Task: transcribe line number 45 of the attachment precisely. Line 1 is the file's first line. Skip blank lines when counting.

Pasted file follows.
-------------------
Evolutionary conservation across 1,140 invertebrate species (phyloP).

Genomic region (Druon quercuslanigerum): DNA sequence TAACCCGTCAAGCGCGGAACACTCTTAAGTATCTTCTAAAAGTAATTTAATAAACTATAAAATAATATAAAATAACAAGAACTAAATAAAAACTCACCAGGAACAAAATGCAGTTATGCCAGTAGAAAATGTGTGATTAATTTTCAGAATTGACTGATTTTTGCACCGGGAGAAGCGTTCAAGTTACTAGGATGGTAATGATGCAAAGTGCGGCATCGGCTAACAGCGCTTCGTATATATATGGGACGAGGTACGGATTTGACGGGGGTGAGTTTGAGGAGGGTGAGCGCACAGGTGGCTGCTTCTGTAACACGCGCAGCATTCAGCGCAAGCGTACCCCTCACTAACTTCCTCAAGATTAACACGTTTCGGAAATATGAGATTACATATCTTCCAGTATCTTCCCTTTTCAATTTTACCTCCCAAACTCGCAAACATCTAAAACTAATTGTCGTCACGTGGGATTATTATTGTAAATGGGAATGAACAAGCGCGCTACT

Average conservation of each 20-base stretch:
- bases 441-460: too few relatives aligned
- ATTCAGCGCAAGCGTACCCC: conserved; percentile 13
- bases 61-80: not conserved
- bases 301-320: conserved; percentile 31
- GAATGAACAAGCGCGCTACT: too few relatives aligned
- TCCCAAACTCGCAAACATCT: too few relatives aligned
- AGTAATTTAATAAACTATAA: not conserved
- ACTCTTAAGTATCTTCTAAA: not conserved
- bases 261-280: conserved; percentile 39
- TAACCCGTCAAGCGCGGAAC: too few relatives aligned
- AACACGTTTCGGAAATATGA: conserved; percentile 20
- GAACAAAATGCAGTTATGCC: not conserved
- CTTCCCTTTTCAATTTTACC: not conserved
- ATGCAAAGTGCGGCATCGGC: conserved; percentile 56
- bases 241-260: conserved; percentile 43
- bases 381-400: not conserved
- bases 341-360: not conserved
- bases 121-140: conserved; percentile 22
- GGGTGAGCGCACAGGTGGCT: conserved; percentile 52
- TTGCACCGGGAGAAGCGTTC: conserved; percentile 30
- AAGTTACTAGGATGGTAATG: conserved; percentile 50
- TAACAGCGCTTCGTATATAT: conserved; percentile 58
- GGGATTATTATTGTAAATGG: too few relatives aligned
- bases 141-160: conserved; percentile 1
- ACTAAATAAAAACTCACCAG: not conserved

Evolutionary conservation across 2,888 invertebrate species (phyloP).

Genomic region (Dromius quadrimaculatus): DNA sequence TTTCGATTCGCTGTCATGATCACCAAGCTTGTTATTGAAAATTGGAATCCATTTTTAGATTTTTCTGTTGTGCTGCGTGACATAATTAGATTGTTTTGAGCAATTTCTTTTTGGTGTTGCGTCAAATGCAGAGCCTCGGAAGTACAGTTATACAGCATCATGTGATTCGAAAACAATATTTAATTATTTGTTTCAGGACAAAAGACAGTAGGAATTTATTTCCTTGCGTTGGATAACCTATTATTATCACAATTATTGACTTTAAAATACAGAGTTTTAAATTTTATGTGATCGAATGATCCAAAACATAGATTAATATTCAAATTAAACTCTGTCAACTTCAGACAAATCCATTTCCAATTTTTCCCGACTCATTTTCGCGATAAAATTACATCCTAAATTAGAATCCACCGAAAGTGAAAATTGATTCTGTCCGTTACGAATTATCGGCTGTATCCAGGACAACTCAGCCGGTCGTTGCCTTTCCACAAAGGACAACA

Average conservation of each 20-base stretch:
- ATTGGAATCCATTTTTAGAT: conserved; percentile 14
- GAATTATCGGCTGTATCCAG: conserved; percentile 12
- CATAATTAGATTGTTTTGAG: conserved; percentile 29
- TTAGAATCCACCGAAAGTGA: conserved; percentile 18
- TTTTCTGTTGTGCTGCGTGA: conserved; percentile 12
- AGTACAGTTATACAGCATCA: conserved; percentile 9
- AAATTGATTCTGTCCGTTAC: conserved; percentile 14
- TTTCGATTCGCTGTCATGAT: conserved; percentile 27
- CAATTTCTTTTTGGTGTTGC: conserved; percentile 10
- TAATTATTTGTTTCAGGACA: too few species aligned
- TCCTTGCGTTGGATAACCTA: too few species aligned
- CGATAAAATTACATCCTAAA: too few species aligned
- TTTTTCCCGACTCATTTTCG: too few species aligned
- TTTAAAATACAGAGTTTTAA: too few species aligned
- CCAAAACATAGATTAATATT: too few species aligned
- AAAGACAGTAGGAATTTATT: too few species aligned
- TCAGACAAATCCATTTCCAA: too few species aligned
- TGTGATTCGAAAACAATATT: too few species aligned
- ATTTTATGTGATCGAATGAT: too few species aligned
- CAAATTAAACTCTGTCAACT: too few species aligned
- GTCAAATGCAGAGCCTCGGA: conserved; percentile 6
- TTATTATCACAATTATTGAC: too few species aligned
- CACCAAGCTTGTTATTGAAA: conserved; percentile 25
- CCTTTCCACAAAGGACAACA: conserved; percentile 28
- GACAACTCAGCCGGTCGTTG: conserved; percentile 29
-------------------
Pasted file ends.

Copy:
- TTTAAAATACAGAGTTTTAA: too few species aligned